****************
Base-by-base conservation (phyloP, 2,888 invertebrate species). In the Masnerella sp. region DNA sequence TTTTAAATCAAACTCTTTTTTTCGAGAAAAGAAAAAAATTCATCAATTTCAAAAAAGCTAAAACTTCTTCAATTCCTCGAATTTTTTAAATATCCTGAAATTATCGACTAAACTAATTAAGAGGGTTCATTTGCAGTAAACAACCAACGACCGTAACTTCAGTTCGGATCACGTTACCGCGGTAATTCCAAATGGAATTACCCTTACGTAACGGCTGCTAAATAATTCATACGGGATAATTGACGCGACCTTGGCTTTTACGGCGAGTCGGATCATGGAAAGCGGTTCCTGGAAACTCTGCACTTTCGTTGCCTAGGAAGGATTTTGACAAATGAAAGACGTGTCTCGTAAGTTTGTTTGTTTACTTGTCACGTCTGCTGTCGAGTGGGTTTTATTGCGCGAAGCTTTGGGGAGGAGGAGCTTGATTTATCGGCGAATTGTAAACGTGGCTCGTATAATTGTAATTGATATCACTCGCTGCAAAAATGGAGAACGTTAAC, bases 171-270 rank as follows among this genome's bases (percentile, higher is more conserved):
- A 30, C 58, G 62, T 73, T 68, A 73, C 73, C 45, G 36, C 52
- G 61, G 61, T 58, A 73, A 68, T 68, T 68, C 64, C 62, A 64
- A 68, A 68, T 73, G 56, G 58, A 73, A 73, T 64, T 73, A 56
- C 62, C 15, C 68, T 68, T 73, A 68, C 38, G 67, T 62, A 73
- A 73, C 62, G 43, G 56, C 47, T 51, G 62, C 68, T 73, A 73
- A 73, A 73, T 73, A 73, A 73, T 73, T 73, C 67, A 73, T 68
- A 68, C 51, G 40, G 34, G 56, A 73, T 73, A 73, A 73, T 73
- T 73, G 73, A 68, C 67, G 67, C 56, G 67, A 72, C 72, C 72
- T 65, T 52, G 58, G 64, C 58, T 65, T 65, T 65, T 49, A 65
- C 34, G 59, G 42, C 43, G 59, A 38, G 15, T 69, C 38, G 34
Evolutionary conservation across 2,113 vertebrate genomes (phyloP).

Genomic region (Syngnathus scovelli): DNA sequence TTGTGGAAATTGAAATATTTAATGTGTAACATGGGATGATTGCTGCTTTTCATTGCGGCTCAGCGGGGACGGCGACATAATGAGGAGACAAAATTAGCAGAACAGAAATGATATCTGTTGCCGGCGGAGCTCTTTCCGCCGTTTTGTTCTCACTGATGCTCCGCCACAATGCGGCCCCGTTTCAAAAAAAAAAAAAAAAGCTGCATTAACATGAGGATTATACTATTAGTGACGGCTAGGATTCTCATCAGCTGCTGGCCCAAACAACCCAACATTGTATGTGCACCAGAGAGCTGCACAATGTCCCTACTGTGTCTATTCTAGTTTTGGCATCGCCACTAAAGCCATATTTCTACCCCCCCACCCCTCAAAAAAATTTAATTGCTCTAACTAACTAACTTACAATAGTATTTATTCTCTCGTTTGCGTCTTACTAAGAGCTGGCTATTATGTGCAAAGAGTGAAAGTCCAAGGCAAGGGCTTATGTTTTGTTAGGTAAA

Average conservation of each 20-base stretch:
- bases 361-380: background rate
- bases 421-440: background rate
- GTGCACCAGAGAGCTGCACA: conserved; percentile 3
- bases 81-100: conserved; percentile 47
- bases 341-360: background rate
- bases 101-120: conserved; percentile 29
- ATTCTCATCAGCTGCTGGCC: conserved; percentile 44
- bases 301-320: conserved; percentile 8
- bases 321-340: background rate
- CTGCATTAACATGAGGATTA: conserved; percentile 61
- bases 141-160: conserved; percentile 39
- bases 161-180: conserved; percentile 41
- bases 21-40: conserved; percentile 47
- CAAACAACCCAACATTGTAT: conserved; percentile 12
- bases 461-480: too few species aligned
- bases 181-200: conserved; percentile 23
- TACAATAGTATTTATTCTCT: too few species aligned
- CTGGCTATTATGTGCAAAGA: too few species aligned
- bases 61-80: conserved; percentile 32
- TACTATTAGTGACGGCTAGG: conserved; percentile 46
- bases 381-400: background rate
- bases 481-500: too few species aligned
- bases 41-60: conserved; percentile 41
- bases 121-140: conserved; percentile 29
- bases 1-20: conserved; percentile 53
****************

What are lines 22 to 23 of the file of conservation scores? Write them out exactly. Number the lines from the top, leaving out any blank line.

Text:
- bases 301-320: conserved; percentile 8
- bases 321-340: background rate